Drones vs. Journalists: How to get the most out of media

When it comes to media attention, drones are hot stuff.

According to the writers of Grand Forks-based publication UAS Magazine, the industry is clambering over each other with lofty claims of, “We’re first!” or “Only ones in the world!” Above all, everyone is hankering for some clarity from the Federal Aviation Administration, which is expected to release the official rulebook for drones later this year. The people want drone news, and drone news they shall get.

drone

But what of the journalists? The people behind the pen and paper, who have the unique position of watching everything transpire? Pat Miller, a staff writer at UAS Magazine, joined the monthly Drone Focus Meet-up at the Prairie Den last week to share what it’s like behind-the-scenes of drone news. From news release etiquette to avoiding foot-in-mouth situations, Miller had a lot of tips for this new industry.

Pat Miller’s Do’s and Don’ts of Working with Media

Miller premised his list by explaining that, while you don’t have to bend over backwards to satisfy the media, it is usually in your best interest to be as helpful as possible. After all, media is a powerful outlet for spreading your name and your work. We’ve split it into three parts: News Releases, Publication, and Follow-up. [Editor’s Note: list has been condensed for publication]

When Sending News Releases…

  • Don’t Blind Date. Research the trade and industry publications that best fit your objective, and establish relationships with them. Don’t just send out mass news releases to anyone. Use a targeted approach.
  • Don’t Cry Wolf. Don’t issue news releases every other day to “stay on the media’s radar” or fulfill a quota. This can often backfire, Miller said; when the journalist sees an abundance of news releases, they begin to ignore them. Then, when your company has an important news release, if will likely get overlooked.
  • Don’t Play Hard to Get. When you send out a news release, journalists don’t want to just publish that verbatim. They want to make it their own and get in touch with somebody. Miller asked, on behalf of journalists everywhere: please put your contact information – phone, e-mail, address – clearly on each news release and on your website.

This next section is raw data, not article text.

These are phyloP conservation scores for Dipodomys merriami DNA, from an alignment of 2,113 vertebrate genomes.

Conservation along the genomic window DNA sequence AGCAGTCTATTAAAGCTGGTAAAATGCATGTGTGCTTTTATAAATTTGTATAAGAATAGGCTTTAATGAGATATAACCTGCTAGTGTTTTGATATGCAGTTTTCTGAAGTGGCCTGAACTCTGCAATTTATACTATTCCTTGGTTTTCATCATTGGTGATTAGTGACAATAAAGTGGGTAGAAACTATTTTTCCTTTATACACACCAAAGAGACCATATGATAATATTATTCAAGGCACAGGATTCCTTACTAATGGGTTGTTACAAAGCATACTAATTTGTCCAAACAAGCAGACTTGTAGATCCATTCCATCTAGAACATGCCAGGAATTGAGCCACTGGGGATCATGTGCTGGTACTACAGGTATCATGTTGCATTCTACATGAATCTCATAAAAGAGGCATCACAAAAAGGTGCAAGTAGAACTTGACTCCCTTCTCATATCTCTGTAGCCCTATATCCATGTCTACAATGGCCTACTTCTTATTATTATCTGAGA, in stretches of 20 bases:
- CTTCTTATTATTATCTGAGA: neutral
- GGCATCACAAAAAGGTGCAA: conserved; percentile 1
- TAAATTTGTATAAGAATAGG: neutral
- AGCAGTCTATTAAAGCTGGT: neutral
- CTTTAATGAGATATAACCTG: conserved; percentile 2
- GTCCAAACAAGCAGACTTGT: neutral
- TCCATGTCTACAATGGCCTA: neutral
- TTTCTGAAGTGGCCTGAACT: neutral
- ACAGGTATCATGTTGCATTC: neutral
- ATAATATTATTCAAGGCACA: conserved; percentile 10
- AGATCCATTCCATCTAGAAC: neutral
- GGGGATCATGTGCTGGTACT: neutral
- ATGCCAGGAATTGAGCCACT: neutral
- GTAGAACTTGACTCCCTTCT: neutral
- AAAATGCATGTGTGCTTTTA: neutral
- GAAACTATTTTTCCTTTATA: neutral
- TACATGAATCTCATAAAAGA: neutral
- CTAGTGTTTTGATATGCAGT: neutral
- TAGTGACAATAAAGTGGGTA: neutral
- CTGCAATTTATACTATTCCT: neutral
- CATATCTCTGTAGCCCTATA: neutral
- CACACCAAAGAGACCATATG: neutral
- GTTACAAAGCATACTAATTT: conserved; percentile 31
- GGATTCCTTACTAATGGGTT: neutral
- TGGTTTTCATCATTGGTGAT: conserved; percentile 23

• Do Show Us Your Good Side. Visuals are always good. Have high-quality photos, video, any illustrative diagrams or maps ready to go, and send them with the news release. If a journalist asks for something specific, be sure to be quick with your response.
  • Do Stay Relevant: Develop a website that is kept up to date and has proper search engine optimization (SEO) so that it appears in news alerts. Not only does it boost your credibility as a company, but it increases your chances of media coverage.

How to get (the right) quotes published…

  • Don’t BS: Avoid saying phrases like “We’re the only ones doing this,” unless you know so for sure. In the UAS industry especially, Miller and his fellow writers hear this from every company in the book. (And its often blatantly untrue.)
  • Don’t Say “Wait, I Take That Back”: If you don’t want it in the story, don’t say it. As you’ll see in the third portion of this article, journalists don’t like being asked to remove or change quotes, and most likely they won’t. Make sure you can stand by your words.
  • Do Get Trendy: Focus on how your company fits in with current trends and events. For example, drone recently crashed into White House? Reference it and talk about how your company fits into the solution.
  • Do Politely Strut Your Stuff: Highlight your company’s success stories. Emphasize how your company is unique or different. It’s difficult for journalists to work with over-humble companies that don’t brag a little bit. As Miller stated, “If you don’t toot your own horn, who will?”

How to R-E-S-P-E-C-T the journalist in follow-up…

  • Don’t Do Their Job: Don’t ask to review the article before publication. Most news publications will flat out deny this request. It takes up too much time, Miller said. Factual errors can be corrected – but don’t expect to be able to rewrite portions, or say ‘take that out,’ etc.
  • Don’t Be the Controlling One: Be aware that regulations or liability that you/your company are under do not apply to the journalist, or their publication. If you don’t want them to take photos of something, tell them beforehand or don’t show them at all.
  • Don’t Bribe the Journalist: Buying advertising does not buy favorable editorial coverage.
  • Do Honor the Clock: Assume every journalist is operating on a deadline. Be prompt in your responses.
  • Do Call in Back-up: Offer to provide the journalist with brochures and papers as background. Send them links to other publications that have featured your company.

There you have it! Big thanks to Pat Miller and Ann Bailey from UAS Magazine for joining us.

Check out UAS Magazine here for more drone-tastic news.

Marisa Jackels

Marisa Jackels

, News